An international team of astrophysicists has specified the location where powerful and highly energetic X-rays are being radiated out into space from within a region in space designed like a giant aquatic mammal known as a manatee. They have discovered the object’s spectrum at this location which indicates that there is a “non-classical acceleration process” where particles are being inserted and re-accelerated in awfully powerful jets of energy radiated by a black hole.

The astronomical object called SS 433 is known to house a black hole that is resulting in blasts of energy spewing out across the Milky Way through jets of highly energetic particles. Deemed the first known microquasar, it’s at the heart of the remainder of an exploded star in the constellation Aquila.

“This fascinating system looks like a beautiful Manatee in space and represents the only known supernova remnant in our galaxy (out of some 400 such objects) housing a black hole,” explains UM astrophysicist Dr. Samar Safi-Harb, Tier 1 Canada Research Chair in Extreme Astrophysics and lead author of the paper that incorporates scientists from Canada, U.S., Europe, and South Korea.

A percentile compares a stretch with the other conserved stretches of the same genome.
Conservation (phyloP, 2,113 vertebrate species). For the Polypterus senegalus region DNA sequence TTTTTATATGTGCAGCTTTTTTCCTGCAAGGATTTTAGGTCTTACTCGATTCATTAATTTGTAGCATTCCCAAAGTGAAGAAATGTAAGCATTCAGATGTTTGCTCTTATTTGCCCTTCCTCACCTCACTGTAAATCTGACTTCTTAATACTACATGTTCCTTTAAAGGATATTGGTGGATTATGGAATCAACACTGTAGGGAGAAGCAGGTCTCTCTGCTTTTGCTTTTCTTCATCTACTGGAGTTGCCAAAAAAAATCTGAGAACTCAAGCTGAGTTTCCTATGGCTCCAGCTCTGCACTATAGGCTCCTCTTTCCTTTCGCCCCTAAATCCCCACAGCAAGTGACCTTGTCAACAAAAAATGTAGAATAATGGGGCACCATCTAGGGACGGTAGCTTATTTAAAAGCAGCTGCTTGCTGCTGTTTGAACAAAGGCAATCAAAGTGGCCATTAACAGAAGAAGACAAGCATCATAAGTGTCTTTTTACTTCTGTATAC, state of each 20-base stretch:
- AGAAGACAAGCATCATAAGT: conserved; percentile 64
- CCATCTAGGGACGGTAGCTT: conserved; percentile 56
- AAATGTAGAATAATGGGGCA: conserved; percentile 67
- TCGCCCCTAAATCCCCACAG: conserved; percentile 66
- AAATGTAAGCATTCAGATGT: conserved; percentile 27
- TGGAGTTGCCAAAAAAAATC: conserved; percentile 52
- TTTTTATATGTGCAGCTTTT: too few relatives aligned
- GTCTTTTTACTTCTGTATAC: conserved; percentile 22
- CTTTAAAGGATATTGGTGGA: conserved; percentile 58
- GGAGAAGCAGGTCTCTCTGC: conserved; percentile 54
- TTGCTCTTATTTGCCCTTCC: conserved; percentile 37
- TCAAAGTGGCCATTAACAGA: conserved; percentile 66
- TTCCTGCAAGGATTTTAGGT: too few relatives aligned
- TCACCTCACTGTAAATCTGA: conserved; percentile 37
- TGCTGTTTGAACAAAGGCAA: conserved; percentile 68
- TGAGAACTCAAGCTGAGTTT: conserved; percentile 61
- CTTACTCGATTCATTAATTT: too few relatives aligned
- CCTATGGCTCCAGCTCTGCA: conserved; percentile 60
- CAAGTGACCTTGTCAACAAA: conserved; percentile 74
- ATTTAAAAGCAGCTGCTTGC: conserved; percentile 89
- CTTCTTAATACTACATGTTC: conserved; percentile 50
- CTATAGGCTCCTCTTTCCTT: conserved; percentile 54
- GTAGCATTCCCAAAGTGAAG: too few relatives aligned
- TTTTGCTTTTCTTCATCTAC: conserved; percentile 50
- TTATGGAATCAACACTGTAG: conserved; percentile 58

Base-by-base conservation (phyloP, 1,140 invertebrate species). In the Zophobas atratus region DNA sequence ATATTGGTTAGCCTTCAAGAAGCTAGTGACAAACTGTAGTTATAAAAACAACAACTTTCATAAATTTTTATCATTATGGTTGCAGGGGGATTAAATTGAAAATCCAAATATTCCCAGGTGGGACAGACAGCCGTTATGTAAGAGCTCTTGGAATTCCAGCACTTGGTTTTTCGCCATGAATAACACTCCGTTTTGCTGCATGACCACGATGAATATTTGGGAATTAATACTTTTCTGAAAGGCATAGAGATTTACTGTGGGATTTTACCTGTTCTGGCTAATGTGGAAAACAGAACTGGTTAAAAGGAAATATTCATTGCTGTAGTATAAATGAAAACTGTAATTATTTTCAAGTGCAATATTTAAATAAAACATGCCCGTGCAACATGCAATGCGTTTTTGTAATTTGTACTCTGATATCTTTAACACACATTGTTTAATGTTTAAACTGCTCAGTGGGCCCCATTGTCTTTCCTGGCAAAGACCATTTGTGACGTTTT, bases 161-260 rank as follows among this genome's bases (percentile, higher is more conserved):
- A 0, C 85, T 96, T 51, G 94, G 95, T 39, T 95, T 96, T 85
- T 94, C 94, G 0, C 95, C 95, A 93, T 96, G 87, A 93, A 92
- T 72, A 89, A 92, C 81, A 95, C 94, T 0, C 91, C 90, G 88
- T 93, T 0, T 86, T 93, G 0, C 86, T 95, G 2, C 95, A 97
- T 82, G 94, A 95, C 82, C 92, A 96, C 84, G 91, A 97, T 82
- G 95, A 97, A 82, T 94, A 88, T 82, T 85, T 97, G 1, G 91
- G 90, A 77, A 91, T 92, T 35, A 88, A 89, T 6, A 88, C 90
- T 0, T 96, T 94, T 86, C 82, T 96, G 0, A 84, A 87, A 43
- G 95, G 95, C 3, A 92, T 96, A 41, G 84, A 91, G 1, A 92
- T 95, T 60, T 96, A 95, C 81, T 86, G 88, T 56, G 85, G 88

Utilizing the European Space Agency’s XMM-Newton satellite and NASA’s NuSTAR satellite, the latest orbiting X-ray telescopes, along with data obtained from NASA’s Chandra X-ray telescope, this team of experimenters was able to point out the location of the ‘hardest’ X-ray emitting areas near SS 433, thought to be the onset of the eastern jet emission on massive scales.

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Alice is the Chief Editor with relevant experience of three years, Alice has founded Galaxy Reporters. She has a keen interest in the field of science. She is the pillar behind the in-depth coverages of Science news. She has written several papers and high-level documentation.


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